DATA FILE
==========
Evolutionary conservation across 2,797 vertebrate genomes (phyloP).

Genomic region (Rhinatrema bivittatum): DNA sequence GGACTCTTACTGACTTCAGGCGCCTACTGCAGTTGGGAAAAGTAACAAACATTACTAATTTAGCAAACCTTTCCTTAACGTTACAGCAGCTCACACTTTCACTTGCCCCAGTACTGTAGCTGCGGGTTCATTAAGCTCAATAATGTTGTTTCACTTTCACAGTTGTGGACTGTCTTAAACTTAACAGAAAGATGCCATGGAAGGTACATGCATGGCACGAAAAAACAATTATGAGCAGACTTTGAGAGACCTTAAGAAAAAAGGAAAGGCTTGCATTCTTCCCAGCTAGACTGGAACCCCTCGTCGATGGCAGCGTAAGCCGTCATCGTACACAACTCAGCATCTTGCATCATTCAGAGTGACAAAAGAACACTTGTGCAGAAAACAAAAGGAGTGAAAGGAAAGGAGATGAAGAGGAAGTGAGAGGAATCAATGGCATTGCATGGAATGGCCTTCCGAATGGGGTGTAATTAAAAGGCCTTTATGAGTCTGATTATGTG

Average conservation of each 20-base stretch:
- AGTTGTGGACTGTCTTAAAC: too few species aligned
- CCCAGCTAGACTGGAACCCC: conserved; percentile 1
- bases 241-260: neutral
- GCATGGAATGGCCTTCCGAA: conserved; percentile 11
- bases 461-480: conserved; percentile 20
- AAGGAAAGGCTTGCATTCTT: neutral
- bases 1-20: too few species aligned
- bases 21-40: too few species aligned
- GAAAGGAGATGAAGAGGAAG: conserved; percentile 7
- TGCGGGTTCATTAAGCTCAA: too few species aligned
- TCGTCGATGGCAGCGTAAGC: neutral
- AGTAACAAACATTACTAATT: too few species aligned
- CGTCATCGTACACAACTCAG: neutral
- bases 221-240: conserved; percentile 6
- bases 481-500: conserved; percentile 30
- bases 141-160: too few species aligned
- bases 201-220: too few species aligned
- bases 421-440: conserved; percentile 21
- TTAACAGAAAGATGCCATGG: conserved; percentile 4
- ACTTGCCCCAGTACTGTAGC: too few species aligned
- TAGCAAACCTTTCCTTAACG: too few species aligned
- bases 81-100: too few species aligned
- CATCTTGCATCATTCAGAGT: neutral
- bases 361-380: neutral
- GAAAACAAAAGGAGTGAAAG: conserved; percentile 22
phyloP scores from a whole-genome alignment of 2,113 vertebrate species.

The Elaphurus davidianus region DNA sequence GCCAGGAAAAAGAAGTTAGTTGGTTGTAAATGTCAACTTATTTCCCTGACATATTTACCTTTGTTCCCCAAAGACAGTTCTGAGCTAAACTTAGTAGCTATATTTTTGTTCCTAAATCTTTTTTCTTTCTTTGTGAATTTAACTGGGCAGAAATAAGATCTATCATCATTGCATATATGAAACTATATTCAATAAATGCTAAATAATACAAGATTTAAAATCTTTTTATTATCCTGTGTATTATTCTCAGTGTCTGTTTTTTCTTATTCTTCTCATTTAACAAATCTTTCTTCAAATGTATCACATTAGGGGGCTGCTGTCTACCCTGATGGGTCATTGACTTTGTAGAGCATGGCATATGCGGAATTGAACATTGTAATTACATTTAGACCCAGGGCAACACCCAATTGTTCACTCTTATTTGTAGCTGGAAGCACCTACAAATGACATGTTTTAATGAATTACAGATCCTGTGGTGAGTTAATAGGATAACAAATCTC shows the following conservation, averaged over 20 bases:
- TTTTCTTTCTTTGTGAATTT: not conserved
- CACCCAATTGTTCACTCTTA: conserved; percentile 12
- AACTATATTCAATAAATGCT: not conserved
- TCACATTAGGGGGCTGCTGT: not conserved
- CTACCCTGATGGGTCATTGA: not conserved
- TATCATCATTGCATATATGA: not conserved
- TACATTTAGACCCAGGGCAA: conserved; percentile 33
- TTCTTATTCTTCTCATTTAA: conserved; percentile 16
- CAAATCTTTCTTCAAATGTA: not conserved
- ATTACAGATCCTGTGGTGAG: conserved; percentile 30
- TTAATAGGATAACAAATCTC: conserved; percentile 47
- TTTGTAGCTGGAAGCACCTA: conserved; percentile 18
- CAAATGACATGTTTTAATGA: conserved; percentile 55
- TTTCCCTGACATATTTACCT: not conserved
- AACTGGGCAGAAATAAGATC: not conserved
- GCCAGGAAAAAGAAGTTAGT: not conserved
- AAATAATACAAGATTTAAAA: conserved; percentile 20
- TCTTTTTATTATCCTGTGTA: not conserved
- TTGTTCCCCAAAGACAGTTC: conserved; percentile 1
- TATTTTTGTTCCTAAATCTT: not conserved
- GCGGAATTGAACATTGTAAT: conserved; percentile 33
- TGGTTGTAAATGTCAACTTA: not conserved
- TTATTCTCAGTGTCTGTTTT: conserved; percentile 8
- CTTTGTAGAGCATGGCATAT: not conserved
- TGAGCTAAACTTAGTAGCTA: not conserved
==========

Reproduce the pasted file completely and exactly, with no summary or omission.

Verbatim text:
Evolutionary conservation across 2,797 vertebrate genomes (phyloP).

Genomic region (Rhinatrema bivittatum): DNA sequence GGACTCTTACTGACTTCAGGCGCCTACTGCAGTTGGGAAAAGTAACAAACATTACTAATTTAGCAAACCTTTCCTTAACGTTACAGCAGCTCACACTTTCACTTGCCCCAGTACTGTAGCTGCGGGTTCATTAAGCTCAATAATGTTGTTTCACTTTCACAGTTGTGGACTGTCTTAAACTTAACAGAAAGATGCCATGGAAGGTACATGCATGGCACGAAAAAACAATTATGAGCAGACTTTGAGAGACCTTAAGAAAAAAGGAAAGGCTTGCATTCTTCCCAGCTAGACTGGAACCCCTCGTCGATGGCAGCGTAAGCCGTCATCGTACACAACTCAGCATCTTGCATCATTCAGAGTGACAAAAGAACACTTGTGCAGAAAACAAAAGGAGTGAAAGGAAAGGAGATGAAGAGGAAGTGAGAGGAATCAATGGCATTGCATGGAATGGCCTTCCGAATGGGGTGTAATTAAAAGGCCTTTATGAGTCTGATTATGTG

Average conservation of each 20-base stretch:
- AGTTGTGGACTGTCTTAAAC: too few species aligned
- CCCAGCTAGACTGGAACCCC: conserved; percentile 1
- bases 241-260: neutral
- GCATGGAATGGCCTTCCGAA: conserved; percentile 11
- bases 461-480: conserved; percentile 20
- AAGGAAAGGCTTGCATTCTT: neutral
- bases 1-20: too few species aligned
- bases 21-40: too few species aligned
- GAAAGGAGATGAAGAGGAAG: conserved; percentile 7
- TGCGGGTTCATTAAGCTCAA: too few species aligned
- TCGTCGATGGCAGCGTAAGC: neutral
- AGTAACAAACATTACTAATT: too few species aligned
- CGTCATCGTACACAACTCAG: neutral
- bases 221-240: conserved; percentile 6
- bases 481-500: conserved; percentile 30
- bases 141-160: too few species aligned
- bases 201-220: too few species aligned
- bases 421-440: conserved; percentile 21
- TTAACAGAAAGATGCCATGG: conserved; percentile 4
- ACTTGCCCCAGTACTGTAGC: too few species aligned
- TAGCAAACCTTTCCTTAACG: too few species aligned
- bases 81-100: too few species aligned
- CATCTTGCATCATTCAGAGT: neutral
- bases 361-380: neutral
- GAAAACAAAAGGAGTGAAAG: conserved; percentile 22
phyloP scores from a whole-genome alignment of 2,113 vertebrate species.

The Elaphurus davidianus region DNA sequence GCCAGGAAAAAGAAGTTAGTTGGTTGTAAATGTCAACTTATTTCCCTGACATATTTACCTTTGTTCCCCAAAGACAGTTCTGAGCTAAACTTAGTAGCTATATTTTTGTTCCTAAATCTTTTTTCTTTCTTTGTGAATTTAACTGGGCAGAAATAAGATCTATCATCATTGCATATATGAAACTATATTCAATAAATGCTAAATAATACAAGATTTAAAATCTTTTTATTATCCTGTGTATTATTCTCAGTGTCTGTTTTTTCTTATTCTTCTCATTTAACAAATCTTTCTTCAAATGTATCACATTAGGGGGCTGCTGTCTACCCTGATGGGTCATTGACTTTGTAGAGCATGGCATATGCGGAATTGAACATTGTAATTACATTTAGACCCAGGGCAACACCCAATTGTTCACTCTTATTTGTAGCTGGAAGCACCTACAAATGACATGTTTTAATGAATTACAGATCCTGTGGTGAGTTAATAGGATAACAAATCTC shows the following conservation, averaged over 20 bases:
- TTTTCTTTCTTTGTGAATTT: not conserved
- CACCCAATTGTTCACTCTTA: conserved; percentile 12
- AACTATATTCAATAAATGCT: not conserved
- TCACATTAGGGGGCTGCTGT: not conserved
- CTACCCTGATGGGTCATTGA: not conserved
- TATCATCATTGCATATATGA: not conserved
- TACATTTAGACCCAGGGCAA: conserved; percentile 33
- TTCTTATTCTTCTCATTTAA: conserved; percentile 16
- CAAATCTTTCTTCAAATGTA: not conserved
- ATTACAGATCCTGTGGTGAG: conserved; percentile 30
- TTAATAGGATAACAAATCTC: conserved; percentile 47
- TTTGTAGCTGGAAGCACCTA: conserved; percentile 18
- CAAATGACATGTTTTAATGA: conserved; percentile 55
- TTTCCCTGACATATTTACCT: not conserved
- AACTGGGCAGAAATAAGATC: not conserved
- GCCAGGAAAAAGAAGTTAGT: not conserved
- AAATAATACAAGATTTAAAA: conserved; percentile 20
- TCTTTTTATTATCCTGTGTA: not conserved
- TTGTTCCCCAAAGACAGTTC: conserved; percentile 1
- TATTTTTGTTCCTAAATCTT: not conserved
- GCGGAATTGAACATTGTAAT: conserved; percentile 33
- TGGTTGTAAATGTCAACTTA: not conserved
- TTATTCTCAGTGTCTGTTTT: conserved; percentile 8
- CTTTGTAGAGCATGGCATAT: not conserved
- TGAGCTAAACTTAGTAGCTA: not conserved